Kin relationships

Lang F, Neyer FJ (2017)

Publication Language: English

Publication Type: Book chapter / Article in edited volumes

Publication year: 2017

Publisher: Springer

Edited Volumes: Encyclopedia of Personality and Individual Differences

City/Town: Berlin

DOI: 10.1007/978-3-319-28099-8_1540-2


Kinship is part and parcel of human existence. Kin relationships reflect the core of what constitutes an individual’s social life. Surprisingly, though, the concept of kinship has long been neglected in psychology. While kin relationships play a universal role in human development, there also exist stable individual differences in the preference of kinship. Not much is known about the underlying mechanisms of such relationship differentiation. Also, individuals may even perceive psychological kinship in social relationships with genetically unrelated persons. This entry addresses three issues of kinship relations: 1. What explains individual differences in kinship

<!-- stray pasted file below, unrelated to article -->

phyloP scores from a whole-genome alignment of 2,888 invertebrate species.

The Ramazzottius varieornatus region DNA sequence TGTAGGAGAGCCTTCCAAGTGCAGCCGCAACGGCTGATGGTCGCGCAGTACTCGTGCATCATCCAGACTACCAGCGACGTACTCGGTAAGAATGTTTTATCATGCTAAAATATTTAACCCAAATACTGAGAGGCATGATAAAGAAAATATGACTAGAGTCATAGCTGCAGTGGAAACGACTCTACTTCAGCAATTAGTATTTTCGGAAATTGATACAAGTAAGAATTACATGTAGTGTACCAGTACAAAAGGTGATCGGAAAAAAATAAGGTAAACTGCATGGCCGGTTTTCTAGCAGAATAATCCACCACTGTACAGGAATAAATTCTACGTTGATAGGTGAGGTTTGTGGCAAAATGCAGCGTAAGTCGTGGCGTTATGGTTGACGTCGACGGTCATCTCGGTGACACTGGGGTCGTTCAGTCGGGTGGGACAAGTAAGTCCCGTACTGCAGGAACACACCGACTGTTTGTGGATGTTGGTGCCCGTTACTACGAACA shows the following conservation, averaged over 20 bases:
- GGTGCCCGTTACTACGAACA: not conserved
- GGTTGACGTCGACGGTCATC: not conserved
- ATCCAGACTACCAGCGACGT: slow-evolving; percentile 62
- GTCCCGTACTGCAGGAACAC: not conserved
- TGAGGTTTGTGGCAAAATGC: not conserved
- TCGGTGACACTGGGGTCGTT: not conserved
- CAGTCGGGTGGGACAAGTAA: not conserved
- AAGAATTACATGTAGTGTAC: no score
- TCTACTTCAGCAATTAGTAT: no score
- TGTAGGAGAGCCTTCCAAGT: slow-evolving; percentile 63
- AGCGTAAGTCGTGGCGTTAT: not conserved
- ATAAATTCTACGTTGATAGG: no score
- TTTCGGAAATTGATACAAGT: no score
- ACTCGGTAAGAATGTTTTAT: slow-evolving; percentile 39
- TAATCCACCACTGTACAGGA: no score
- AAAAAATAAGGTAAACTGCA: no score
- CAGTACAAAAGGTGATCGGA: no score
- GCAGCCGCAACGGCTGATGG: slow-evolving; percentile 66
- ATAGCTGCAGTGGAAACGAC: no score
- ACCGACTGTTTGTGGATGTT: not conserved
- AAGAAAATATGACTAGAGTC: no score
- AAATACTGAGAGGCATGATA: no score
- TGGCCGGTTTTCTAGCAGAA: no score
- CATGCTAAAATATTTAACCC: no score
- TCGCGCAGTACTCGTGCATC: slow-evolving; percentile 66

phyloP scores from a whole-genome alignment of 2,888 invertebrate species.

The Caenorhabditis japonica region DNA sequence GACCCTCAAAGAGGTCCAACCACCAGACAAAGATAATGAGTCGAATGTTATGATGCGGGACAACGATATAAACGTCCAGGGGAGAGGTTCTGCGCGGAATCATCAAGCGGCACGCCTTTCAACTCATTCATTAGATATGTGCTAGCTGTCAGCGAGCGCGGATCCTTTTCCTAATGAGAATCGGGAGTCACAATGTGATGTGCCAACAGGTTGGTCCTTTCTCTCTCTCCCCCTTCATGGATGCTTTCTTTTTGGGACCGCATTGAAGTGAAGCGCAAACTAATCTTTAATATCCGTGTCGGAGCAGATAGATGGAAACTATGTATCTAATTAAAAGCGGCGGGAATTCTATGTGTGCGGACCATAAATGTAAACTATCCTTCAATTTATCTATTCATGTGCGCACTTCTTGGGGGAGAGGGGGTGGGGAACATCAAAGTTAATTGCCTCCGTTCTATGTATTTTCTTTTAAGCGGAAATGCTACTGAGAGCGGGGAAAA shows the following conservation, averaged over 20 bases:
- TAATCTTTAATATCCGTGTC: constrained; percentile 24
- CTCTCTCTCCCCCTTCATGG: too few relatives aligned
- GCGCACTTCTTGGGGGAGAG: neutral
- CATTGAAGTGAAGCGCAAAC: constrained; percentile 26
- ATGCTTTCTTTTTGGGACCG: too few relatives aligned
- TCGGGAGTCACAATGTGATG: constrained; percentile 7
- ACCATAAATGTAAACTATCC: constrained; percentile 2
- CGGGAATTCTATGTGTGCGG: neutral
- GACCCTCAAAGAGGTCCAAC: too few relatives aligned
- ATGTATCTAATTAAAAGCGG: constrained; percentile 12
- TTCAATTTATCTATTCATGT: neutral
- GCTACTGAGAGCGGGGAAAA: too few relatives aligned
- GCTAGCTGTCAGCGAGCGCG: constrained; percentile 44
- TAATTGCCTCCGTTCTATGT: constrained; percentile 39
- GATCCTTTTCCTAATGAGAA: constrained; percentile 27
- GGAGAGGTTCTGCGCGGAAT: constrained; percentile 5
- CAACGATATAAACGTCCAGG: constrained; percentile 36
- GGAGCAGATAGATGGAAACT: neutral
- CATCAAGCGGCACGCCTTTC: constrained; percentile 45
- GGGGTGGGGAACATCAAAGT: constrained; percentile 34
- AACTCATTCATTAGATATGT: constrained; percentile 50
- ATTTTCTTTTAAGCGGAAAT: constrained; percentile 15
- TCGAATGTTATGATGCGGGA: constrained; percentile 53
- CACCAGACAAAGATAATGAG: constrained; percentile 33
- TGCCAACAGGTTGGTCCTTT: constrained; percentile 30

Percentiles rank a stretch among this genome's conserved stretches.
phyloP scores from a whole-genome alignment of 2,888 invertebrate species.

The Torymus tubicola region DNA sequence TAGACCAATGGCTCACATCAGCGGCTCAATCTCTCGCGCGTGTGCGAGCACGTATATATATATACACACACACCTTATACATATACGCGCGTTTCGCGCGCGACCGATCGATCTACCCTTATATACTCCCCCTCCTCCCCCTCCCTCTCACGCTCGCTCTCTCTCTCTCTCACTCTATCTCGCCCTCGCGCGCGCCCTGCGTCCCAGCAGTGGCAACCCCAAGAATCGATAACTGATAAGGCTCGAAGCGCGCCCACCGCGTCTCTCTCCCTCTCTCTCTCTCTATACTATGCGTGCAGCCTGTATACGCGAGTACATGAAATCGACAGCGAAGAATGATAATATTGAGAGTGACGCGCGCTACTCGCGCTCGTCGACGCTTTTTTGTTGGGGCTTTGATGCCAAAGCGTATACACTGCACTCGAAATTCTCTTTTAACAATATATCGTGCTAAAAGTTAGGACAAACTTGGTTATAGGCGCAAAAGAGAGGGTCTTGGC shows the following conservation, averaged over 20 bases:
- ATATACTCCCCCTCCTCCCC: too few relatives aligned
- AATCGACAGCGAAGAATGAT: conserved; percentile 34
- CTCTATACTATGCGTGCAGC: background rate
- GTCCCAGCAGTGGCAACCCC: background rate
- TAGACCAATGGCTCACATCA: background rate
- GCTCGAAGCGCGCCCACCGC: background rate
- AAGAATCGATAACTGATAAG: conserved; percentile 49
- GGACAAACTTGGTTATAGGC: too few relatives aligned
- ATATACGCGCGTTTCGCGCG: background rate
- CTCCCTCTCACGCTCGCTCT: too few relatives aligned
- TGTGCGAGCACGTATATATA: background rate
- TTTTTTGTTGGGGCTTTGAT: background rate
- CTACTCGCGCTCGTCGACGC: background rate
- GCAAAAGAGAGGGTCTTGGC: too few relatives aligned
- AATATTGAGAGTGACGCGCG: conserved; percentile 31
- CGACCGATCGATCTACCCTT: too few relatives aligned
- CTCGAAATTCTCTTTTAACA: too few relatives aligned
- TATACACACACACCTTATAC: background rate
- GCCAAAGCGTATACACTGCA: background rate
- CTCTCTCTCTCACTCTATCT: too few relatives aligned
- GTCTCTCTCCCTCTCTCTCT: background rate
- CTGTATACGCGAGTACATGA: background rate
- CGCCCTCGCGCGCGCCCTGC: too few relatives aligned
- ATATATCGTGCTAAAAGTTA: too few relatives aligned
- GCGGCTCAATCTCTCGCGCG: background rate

orientation? 2. What are psychological mechanisms of differentiating kinship from non-kin relationships? 3. How do individuals create psychological kinship in relationships with genetically nonrelated individuals?

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Lang, F., & Neyer, F.J. (2017). Kin relationships. In V. Zeigler-Hill & T. K. Shackelford (Eds.), Encyclopedia of Personality and Individual Differences. Berlin: Springer.


Lang, Frieder, and Franz J. Neyer. "Kin relationships." Encyclopedia of Personality and Individual Differences. Ed. V. Zeigler-Hill & T. K. Shackelford, Berlin: Springer, 2017.

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